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Prototype wireless charging station (North Carolina State University photo)

Consumers remain understandably nervous about battery-powered electric cars, fearing it will be inconvenient to recharge the batteries and that their car's range won't live up to the manufacturer's promises.

But what if your car could recharge its batteries wirelessly -- the same way your smartphone collects texts and emails and your EZ-Pass pays tolls? That's what researchers at North Carolina State University have been working on.

They say they've developed new technology and techniques for transmitting power wirelessly from a stationary source to a mobile receiver – moving engineers closer to their goal of creating highway “stations” that can recharge electric vehicles wirelessly as the vehicles drive by.

“We’ve made changes to both the receiver and the transmitter in order to make wireless energy transfer safer and more efficient,” says Dr. Srdjan Lukic, an assistant professor of electrical engineering at NC State and senior author of a paper on the research.

The researchers modified the receiver so that when it comes into range and couples with a transmitter coil, that specific transmitter coil automatically increases its current – boosting its magnetic field strength and the related transfer of energy by 400 percent.

The transmitter coil’s current returns to normal levels when the receiver passes out of the range of the transmitter.The researchers developed a series of segmented transmitter coils, each of which broadcasts a low-level electromagnetic field. The researchers also created a receiver coil that is the same size as each of the transmitter coils, and which can be placed in a car or other mobile platform. The size of the coils is important, because coils of the same size transfer energy more efficiently.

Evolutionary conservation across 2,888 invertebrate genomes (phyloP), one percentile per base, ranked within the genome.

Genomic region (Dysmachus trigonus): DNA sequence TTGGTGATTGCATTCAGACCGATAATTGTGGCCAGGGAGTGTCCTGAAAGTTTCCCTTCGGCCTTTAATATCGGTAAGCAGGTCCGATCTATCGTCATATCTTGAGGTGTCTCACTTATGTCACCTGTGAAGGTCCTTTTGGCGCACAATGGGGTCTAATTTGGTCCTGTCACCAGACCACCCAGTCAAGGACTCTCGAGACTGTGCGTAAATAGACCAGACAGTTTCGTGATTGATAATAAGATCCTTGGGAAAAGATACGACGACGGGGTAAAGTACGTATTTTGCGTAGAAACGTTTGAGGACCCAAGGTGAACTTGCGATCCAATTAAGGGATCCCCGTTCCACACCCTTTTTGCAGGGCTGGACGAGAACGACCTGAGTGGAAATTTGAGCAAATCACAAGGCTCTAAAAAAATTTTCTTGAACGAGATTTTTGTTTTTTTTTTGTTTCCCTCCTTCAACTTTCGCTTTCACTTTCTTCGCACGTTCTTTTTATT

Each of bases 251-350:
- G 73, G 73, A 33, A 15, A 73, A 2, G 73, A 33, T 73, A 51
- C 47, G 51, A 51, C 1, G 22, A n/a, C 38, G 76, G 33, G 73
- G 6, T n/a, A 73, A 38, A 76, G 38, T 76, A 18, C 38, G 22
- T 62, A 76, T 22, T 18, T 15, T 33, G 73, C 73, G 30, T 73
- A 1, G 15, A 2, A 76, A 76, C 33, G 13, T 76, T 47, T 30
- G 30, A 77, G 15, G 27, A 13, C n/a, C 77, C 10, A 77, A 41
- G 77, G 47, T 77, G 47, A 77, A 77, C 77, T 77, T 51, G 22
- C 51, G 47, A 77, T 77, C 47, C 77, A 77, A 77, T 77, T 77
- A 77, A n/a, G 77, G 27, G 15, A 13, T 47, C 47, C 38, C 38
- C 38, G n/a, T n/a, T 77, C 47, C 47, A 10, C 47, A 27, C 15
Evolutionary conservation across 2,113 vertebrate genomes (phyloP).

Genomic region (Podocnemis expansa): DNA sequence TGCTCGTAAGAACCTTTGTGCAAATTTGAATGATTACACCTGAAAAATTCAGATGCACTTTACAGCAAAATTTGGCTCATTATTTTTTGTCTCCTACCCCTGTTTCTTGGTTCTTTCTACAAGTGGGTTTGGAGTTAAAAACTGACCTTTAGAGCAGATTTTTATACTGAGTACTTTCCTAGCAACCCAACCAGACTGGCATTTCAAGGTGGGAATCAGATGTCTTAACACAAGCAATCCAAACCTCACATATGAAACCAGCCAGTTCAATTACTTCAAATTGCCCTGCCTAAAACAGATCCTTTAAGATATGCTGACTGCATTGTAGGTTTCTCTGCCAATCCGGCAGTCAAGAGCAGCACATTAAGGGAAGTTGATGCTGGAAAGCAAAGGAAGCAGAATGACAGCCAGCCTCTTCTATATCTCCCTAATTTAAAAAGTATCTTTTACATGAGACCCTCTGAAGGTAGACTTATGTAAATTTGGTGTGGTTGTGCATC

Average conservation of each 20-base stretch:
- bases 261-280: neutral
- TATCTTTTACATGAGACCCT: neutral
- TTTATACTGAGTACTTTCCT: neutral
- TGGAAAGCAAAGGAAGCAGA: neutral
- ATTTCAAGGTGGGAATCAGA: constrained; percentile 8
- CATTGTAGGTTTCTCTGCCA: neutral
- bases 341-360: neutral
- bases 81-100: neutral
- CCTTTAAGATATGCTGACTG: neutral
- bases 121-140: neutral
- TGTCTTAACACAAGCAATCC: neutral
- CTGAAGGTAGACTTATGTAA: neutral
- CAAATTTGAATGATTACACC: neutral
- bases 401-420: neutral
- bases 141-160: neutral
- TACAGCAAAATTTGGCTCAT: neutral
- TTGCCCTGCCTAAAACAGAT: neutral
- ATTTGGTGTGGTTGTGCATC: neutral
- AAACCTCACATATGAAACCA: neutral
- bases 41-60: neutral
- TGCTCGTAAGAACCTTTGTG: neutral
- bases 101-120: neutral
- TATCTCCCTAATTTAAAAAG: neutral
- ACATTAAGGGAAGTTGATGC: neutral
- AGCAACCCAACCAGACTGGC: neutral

Improves on previous versions

These modifications improve on previous mobile, wireless power transfer techniques.

One previous approach was to use large transmitter coils. But this approach created a powerful and imprecise field that could couple to the frame of a car or other metal objects passing through the field. Because of the magnetic field’s strength, which is required to transfer sufficient power to the receiver, these electromagnetic field “leaks” raised safety concerns and reduced system efficiency.

Another previous approach used smaller transmitter coils, which addressed safety and efficiency concerns. But this approach would require a very large number of transmitters to effectively “cover” a section of the roadway, adding substantial cost and complexity to the system, and requiring very precise vehicle position detection technology.

“We tried to take the best from both of those approaches,” Lukic says.

Lukic and his team have developed a small, functional prototype of their system, and are now working to both scale it up and increase the power of the system.

Currently, at peak efficiency, the new system can transmit energy at a rate of 0.5 kilowatts (kW). “Our goal is to move from 0.5 kW into the 50 kW range,” Lukic says. “That would make it more practical.”

The paper, “Reflexive Field Containment in Dynamic Inductive Power Transfer Systems,” is published online in IEEE Transactions on Power Electronics


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